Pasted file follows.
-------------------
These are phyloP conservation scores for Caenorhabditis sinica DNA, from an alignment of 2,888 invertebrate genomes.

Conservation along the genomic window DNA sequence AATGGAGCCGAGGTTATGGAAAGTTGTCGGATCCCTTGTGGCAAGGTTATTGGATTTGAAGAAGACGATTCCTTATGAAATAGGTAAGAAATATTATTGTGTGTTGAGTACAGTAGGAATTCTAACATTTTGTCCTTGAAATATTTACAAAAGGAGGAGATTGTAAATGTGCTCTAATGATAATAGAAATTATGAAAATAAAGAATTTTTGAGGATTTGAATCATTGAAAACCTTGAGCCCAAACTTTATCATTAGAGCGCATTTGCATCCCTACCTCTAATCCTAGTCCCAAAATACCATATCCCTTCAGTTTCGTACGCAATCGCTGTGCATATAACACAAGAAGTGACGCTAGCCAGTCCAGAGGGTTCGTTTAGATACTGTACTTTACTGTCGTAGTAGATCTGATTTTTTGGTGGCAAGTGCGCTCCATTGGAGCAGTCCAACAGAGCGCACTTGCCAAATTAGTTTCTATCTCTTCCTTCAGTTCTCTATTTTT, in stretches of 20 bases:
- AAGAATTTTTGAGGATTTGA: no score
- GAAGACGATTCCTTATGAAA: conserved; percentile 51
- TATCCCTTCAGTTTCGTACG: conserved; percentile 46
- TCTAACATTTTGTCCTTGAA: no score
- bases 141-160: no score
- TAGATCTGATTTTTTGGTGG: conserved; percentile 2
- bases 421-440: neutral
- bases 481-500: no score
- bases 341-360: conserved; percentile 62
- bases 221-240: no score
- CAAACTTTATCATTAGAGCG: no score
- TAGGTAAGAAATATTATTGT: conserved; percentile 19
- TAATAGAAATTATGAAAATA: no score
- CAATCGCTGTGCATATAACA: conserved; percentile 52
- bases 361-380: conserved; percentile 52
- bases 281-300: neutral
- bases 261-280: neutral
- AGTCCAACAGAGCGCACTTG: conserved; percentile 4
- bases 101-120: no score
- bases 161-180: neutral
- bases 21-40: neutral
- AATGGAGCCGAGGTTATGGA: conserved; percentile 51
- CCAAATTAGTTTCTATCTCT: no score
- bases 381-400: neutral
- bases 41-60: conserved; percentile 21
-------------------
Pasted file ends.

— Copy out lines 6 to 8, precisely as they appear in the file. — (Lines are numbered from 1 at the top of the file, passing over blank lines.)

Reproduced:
- TCTAACATTTTGTCCTTGAA: no score
- bases 141-160: no score
- TAGATCTGATTTTTTGGTGG: conserved; percentile 2